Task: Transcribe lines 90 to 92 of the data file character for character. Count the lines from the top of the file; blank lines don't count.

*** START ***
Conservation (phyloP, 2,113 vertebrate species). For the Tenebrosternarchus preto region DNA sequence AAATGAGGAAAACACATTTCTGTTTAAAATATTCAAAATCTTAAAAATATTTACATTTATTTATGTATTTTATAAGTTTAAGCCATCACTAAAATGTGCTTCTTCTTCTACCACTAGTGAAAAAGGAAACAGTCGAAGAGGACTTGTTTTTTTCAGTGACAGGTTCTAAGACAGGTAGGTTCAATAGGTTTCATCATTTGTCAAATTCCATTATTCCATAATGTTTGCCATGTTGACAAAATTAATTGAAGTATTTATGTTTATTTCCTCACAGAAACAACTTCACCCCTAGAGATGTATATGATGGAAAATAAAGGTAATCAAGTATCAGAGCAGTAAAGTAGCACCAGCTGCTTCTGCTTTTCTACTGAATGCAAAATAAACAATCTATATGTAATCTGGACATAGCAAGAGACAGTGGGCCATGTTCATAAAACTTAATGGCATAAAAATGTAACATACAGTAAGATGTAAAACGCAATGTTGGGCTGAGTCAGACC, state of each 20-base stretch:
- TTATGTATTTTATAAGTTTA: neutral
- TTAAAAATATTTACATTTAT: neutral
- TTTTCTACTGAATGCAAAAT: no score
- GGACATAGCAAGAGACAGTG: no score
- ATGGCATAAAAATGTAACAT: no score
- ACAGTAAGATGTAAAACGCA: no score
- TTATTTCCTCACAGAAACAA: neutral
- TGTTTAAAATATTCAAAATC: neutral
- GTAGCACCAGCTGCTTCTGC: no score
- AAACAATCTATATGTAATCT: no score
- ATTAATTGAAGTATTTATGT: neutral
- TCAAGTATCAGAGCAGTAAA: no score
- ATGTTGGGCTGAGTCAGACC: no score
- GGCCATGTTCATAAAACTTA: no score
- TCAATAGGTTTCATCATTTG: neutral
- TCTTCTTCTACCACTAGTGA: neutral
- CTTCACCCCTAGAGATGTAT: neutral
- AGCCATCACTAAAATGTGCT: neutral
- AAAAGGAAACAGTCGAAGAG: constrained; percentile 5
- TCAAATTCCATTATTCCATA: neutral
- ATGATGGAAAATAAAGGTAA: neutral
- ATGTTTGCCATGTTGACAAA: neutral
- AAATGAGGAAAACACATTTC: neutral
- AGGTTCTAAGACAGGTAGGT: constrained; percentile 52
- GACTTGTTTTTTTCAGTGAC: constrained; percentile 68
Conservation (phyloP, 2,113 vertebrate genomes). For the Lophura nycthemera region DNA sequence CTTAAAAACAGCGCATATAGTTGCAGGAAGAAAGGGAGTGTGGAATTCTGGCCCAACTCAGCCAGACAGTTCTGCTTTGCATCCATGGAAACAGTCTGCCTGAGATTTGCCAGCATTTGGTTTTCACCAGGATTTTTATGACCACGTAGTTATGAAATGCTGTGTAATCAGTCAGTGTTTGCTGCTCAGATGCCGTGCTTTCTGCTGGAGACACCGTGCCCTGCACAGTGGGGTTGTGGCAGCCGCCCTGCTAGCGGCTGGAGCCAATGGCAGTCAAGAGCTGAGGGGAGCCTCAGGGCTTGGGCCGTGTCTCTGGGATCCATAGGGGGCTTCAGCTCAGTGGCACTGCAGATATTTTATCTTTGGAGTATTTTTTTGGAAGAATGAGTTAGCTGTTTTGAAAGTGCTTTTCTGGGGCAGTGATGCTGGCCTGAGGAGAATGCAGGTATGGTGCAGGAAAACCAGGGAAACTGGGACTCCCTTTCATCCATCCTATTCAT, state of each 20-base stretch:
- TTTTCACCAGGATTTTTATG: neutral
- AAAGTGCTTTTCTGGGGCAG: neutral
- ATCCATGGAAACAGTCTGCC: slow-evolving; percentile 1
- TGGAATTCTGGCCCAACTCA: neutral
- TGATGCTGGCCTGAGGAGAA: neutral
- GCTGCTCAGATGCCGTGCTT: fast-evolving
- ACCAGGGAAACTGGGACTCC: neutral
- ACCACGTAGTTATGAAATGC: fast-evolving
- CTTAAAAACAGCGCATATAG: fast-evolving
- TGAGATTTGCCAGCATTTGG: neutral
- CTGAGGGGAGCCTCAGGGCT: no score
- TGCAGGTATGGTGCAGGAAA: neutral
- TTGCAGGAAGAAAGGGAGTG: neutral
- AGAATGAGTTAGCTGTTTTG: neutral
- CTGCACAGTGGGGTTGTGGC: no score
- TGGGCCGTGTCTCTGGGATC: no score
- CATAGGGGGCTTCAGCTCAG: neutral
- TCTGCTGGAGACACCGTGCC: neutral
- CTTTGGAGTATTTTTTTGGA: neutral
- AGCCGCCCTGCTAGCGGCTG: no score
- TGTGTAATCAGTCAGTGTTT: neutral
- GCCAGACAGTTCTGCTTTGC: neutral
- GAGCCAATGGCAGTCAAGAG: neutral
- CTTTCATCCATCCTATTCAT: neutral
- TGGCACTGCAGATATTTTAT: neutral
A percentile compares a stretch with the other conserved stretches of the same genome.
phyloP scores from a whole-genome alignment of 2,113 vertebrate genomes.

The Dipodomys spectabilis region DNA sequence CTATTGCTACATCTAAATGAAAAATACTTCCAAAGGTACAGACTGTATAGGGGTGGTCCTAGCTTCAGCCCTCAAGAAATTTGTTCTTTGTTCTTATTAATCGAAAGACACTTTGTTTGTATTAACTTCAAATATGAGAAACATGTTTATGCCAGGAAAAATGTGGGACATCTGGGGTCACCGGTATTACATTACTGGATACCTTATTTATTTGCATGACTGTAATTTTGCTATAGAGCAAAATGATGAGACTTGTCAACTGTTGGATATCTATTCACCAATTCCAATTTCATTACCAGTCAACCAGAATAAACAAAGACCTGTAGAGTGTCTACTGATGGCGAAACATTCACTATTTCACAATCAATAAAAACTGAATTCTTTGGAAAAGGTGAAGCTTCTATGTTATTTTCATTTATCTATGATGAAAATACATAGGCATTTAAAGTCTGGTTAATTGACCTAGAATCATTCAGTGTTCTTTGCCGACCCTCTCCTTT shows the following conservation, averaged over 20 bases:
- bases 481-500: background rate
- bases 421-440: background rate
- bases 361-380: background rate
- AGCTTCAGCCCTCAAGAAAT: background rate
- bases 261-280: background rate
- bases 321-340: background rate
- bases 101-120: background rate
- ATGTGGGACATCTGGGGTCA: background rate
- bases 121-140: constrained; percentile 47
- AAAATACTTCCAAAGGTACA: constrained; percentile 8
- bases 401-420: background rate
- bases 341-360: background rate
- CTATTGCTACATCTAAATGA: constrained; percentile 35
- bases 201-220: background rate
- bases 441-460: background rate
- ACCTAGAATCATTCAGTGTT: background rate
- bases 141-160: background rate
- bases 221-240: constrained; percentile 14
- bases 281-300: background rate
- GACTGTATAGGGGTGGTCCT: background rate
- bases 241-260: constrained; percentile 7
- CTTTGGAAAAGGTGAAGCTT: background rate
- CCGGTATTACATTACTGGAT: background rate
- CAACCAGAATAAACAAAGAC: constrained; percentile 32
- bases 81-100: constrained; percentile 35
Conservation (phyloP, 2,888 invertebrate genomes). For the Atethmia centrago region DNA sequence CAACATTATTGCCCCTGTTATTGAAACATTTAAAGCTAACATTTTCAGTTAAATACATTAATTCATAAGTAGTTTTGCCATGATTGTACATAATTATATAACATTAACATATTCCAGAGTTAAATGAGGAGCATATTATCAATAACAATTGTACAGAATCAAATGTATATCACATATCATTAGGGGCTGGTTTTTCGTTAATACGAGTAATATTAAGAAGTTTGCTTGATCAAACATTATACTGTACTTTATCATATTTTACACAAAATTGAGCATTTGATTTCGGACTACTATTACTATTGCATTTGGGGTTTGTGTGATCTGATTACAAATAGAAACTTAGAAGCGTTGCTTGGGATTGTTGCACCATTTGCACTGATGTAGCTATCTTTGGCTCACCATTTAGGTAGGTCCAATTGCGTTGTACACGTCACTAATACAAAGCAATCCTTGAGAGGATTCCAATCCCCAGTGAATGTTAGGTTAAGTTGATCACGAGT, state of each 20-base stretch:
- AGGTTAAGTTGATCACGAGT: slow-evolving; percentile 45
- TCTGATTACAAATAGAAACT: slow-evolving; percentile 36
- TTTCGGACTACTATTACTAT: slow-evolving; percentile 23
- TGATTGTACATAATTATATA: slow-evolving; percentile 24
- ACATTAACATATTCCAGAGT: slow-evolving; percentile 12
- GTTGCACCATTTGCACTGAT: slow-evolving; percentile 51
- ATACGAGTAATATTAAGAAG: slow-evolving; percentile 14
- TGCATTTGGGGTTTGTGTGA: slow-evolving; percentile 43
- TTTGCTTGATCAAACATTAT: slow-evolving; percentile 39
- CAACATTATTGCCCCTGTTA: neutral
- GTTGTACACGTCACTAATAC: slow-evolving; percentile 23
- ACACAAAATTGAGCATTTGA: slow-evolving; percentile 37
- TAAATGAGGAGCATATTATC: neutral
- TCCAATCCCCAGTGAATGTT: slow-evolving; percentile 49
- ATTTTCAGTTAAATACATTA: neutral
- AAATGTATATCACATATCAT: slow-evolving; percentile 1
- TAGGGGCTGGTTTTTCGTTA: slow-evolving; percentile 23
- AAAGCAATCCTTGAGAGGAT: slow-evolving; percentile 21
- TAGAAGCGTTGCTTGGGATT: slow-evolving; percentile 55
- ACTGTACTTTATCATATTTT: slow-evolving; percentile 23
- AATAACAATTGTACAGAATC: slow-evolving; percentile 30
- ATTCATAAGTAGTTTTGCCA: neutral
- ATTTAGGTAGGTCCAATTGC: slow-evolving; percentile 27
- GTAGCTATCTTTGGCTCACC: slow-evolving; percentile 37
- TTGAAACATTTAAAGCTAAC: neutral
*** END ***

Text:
- TTTGCTTGATCAAACATTAT: slow-evolving; percentile 39
- CAACATTATTGCCCCTGTTA: neutral
- GTTGTACACGTCACTAATAC: slow-evolving; percentile 23